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What is teen dating violence?
As defined by the Centers for Disease Control and Prevention (CDC), teen dating violence is “the physical, sexual, psychological, or emotional violence within a dating relationship, including stalking. It can occur in person or electronically and might occur between a current or former dating partner.”1 Violence in teen dating relationships has become one the most dangerous issues in which teens of this and recent generations have had to face. Every individual was created with a natural desire to hold a place of significance in the world and in the life of others. Unfortunately, it is typical in cases of dating abuse, that these natural desires are used to manipulate others to give in to selfish desires of the abuser.
How does this happen?
When considering teen dating violence, we must consider some significant factors surrounding such a monumental time in development. It is during the middle and high school years in which critical physical, social and emotional developments occur. During this age, teens begin forming social and romantic relationships and no longer look solely to parents or guardians for affirmation,
Another consideration is the difference between teen and adult abusers. Teen aren’t fully developed and don’t have the same mental abilities as adults, therefore aren’t able to rationalize as an adult would. In saying that, it is important to reiterate that any form of abuse is inexcusable and any minimization of responsibility would reinforce negative behaviors.2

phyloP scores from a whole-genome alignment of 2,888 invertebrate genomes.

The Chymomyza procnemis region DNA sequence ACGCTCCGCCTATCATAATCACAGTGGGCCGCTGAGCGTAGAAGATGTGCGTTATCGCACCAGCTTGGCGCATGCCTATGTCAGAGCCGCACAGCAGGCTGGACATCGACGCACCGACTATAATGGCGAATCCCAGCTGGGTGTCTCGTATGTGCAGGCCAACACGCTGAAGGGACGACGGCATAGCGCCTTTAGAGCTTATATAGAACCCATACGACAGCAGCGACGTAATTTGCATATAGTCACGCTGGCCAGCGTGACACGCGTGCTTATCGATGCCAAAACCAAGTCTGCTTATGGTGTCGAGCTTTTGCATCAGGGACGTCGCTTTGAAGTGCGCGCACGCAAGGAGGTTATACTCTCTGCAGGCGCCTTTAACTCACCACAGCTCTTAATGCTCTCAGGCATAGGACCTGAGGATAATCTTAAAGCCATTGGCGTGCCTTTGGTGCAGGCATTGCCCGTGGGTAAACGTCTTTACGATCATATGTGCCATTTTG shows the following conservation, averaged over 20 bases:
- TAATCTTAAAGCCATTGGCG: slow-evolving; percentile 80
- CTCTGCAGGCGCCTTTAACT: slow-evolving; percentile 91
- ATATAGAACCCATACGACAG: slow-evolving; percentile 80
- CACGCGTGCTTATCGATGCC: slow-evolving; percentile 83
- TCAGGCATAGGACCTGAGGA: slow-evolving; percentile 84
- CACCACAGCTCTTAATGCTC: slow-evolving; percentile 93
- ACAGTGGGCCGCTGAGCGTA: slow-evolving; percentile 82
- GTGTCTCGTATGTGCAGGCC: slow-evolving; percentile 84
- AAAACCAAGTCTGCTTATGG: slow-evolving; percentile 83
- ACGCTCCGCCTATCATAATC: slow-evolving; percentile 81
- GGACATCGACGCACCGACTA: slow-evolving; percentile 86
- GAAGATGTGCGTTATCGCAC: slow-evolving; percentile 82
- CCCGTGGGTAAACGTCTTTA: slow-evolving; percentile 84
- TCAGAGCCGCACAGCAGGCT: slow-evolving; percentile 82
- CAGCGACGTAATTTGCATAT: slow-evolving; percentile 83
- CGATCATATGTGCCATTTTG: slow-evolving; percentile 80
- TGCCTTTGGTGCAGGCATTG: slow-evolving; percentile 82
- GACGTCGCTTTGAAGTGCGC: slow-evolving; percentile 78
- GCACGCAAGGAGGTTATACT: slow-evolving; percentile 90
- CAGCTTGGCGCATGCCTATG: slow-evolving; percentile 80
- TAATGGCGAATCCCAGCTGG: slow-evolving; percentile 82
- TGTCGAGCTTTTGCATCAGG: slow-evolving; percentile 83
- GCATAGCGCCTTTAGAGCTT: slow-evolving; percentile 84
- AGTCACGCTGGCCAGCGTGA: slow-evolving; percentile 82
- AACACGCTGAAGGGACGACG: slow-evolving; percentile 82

So what can we do?
Encourage teens to understand the value of others. Philippians 2:3 states “Do nothing out of selfish ambition or vain conceit. Rather, in humility value others above yourselves.” When others are valued, natural desires to be significant aren’t manipulated and turned into demands leading to abuse.
Education to empower our youth in identifying the abuse and the importance in reporting any instances, whether or not it involves them.
The typical pattern of teen dating violence can be broken down into 3 phases:
According to the CDC, it is estimated that 10% of students in high school report physical victimization and 10% report sexual victimization from persons they were dating within the 12-month period prior to the survey.1 Other statistics state that 1 in 4 teens have experienced some form of dating abuse.2 It is known that many instances of abuse occur on school campuses, through technology on social media or other public places. Educational systems often overlook the victim and abuser dynamic. Further training on teen dating violence should be held. One important protection method to consider is monitoring social media accounts and requiring all electronic devices capable of connecting to social media be under parents control overnight.
Nelina Moffett, LPC